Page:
SHAPIRO: These re-education detention centers have some aspects of a typical prison. But there are also levels of psychological coercion that seem really unusual. Tell us about that.

SHIH: Essentially, the idea is to fundamentally erase what would otherwise be considered normal religious practice elsewhere. Another idea is to sort of inculcate a profound sense of patriotism, a profound sense of loyalty, to the Chinese state. And so a lot of the curriculum is chants, songs, recitations of lines about how great the Communist Party is, how many good things the Communist Party has done for the people of this pretty impoverished region and the dangers of Islam. If you visit a mosque outside your local area, that's considered extremist. If you name your child a name like Mohammed (ph) or some other sort of Islamic name, that's also considered religious. And so it's this intense educational program that seeks to sort of wipe out traces of religion in life as well as ethnic identity.

SHAPIRO: So when you asked the Chinese government about this, did they have a reply?

SHIH: When we asked the government about the existence of these camps, they essentially said that they do not exist. However, ethnic minorities enjoy full constitutional rights as all Chinese citizens. In some cases, when asked, the Chinese government does say that it is an internal matter, that the Chinese government has worked very hard to maintain social stability and to promote ethnic unity and alleviate poverty in this region. And that's how they would frame it.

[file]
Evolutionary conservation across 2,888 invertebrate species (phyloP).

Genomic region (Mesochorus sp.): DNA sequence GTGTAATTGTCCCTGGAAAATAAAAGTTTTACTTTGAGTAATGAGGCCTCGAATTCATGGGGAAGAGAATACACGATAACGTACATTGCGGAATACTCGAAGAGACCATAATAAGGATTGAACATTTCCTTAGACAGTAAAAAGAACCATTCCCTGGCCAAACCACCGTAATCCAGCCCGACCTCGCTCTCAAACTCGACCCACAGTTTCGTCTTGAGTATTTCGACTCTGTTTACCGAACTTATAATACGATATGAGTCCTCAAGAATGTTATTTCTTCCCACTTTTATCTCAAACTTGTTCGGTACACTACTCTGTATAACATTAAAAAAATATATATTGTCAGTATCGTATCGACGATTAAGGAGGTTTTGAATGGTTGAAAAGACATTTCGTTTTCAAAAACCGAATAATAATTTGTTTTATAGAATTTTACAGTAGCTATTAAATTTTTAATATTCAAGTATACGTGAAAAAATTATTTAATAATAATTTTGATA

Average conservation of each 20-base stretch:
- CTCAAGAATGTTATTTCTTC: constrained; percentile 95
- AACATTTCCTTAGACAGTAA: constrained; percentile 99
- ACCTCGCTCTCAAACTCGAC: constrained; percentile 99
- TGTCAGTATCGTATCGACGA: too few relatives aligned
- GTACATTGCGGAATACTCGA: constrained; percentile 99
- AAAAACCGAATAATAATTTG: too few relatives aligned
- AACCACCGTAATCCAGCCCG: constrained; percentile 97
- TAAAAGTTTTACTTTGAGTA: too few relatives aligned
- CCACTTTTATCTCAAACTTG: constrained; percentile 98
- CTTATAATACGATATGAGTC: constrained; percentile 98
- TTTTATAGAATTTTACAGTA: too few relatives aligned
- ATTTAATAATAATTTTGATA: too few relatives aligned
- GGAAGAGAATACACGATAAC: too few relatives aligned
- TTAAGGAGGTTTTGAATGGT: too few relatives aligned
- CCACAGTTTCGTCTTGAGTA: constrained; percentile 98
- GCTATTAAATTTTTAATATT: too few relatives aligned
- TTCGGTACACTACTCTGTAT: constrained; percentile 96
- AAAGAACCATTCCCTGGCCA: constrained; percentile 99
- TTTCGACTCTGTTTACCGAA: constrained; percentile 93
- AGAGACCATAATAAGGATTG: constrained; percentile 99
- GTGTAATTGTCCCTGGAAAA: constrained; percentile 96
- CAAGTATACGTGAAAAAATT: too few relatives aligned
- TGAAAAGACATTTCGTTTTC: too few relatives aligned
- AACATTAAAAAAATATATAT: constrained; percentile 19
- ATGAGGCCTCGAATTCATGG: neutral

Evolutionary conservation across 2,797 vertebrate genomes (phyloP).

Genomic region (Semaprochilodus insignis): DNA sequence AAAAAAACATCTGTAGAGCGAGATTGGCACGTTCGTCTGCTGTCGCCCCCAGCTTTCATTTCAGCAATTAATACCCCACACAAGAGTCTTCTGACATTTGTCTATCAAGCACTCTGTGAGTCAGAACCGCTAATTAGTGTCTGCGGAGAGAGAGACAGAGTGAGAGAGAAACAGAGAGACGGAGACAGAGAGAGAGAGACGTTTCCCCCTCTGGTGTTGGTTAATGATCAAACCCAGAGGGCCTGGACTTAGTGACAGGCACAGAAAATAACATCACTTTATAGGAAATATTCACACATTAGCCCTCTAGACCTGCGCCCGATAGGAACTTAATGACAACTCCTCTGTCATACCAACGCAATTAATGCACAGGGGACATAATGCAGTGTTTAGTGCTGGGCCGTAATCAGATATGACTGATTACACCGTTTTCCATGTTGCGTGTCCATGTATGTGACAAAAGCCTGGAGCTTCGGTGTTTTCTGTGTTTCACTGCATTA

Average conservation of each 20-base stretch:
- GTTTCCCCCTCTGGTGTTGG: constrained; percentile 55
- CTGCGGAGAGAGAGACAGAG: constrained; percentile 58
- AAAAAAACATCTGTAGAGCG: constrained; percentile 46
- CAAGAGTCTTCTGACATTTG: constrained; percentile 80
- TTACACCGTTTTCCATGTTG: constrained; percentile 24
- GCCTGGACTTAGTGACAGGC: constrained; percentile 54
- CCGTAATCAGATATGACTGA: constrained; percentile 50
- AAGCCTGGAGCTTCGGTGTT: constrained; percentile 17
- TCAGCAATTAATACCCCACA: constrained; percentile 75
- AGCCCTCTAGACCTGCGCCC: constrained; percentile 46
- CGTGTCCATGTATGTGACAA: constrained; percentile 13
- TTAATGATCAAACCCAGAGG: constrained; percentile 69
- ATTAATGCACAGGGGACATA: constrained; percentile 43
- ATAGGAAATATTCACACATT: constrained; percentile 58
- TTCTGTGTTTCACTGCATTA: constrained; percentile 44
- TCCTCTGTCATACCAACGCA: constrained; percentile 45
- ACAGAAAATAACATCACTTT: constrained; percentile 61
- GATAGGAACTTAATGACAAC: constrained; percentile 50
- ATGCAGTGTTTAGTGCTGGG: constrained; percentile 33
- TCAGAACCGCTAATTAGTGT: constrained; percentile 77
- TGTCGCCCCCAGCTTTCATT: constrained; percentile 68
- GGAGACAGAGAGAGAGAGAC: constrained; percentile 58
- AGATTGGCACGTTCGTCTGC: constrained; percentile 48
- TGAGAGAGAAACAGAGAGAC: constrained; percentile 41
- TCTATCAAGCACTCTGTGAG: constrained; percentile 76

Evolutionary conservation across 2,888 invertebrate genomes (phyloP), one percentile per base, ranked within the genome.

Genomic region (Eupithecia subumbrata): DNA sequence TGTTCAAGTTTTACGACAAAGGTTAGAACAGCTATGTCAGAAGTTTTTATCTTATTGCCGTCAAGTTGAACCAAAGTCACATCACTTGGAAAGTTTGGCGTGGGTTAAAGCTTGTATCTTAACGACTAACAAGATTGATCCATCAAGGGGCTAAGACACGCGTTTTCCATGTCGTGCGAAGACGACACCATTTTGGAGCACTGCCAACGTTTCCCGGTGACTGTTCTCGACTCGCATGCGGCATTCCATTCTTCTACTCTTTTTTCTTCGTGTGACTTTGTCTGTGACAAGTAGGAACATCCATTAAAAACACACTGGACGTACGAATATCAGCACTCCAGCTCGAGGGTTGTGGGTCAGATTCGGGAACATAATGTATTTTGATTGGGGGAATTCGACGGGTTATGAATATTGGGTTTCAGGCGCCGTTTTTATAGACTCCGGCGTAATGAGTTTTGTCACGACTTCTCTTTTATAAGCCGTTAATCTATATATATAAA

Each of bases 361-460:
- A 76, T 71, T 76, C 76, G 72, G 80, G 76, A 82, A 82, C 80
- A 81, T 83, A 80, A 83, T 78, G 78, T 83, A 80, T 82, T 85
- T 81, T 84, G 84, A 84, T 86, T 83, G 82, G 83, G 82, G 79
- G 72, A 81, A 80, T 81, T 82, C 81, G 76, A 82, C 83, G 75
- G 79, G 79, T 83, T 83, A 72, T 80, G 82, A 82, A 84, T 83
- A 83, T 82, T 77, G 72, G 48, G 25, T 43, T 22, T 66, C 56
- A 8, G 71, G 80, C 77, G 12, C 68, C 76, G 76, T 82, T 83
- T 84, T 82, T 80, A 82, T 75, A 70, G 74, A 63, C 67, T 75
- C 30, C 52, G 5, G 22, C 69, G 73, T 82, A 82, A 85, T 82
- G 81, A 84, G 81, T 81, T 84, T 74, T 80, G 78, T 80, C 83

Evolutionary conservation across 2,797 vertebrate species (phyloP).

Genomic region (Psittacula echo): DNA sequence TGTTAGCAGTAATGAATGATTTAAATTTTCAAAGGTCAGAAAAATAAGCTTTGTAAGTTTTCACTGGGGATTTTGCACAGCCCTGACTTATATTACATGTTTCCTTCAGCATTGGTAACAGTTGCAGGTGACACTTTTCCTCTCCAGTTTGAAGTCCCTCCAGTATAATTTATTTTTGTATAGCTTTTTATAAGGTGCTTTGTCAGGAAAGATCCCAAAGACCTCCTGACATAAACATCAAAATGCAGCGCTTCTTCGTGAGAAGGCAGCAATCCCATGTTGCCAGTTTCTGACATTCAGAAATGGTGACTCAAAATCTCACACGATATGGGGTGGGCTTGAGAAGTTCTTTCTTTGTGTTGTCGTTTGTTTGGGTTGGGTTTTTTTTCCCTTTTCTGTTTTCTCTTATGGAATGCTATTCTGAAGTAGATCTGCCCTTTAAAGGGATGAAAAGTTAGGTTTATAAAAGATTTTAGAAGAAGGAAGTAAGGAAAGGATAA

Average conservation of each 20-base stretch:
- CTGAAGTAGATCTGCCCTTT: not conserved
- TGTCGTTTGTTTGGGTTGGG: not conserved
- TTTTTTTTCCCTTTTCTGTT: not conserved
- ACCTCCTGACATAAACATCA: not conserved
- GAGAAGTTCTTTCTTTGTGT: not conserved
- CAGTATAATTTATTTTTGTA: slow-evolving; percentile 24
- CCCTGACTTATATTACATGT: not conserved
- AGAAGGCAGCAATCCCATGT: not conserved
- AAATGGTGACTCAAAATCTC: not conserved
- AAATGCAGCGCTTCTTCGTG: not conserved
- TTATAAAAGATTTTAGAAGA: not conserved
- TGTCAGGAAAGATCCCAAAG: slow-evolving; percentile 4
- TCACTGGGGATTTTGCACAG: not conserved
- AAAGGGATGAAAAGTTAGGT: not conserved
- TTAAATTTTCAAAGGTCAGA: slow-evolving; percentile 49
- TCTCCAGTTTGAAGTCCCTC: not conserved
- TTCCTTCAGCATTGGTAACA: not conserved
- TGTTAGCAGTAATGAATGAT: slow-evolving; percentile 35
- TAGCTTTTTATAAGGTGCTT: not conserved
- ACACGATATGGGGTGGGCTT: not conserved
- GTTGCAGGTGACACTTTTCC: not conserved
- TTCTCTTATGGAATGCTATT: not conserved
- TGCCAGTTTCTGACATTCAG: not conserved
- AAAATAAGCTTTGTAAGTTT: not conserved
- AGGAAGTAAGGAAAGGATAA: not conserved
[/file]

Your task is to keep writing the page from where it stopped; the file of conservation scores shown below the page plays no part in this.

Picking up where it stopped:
SHAPIRO: Your story ends on a very sobering note. You describe the man at the center of your story, Omir Bekali, not wanting you to publish his account out of fear of what would happen to his family, his relatives, who are still in China. What made him change his mind?

SHIH: Yeah. Earlier this year, he talked to us, and then he said, you know, maybe you should not publish this story because I had been warned not to talk about what had happened to me. And then in late March and in early April, his family inside Xinjiang in China were taken away by the police. And he is convinced that they were sent to re-education camps themselves. And he said that, you know, after his family had been detained, he had really nothing left to lose. And that's why he decided to talk. And it was a tremendous credit to him that he decided that even after losing his family that this was the right thing to do.

SHAPIRO: Gerry Shih of the Associated Press, thank you for joining us.

SHIH: Ari, thanks so much.

Copyright © 2018 NPR. All rights reserved. Visit our website terms of use and permissions pages at www.npr.org for further information.

NPR transcripts are created on a rush deadline by Verb8tm, Inc., an NPR contractor, and produced using a proprietary transcription process developed with NPR. This text may not be in its final form and may be updated or revised in the future. Accuracy and availability may vary. The authoritative record of NPR’s programming is the audio record.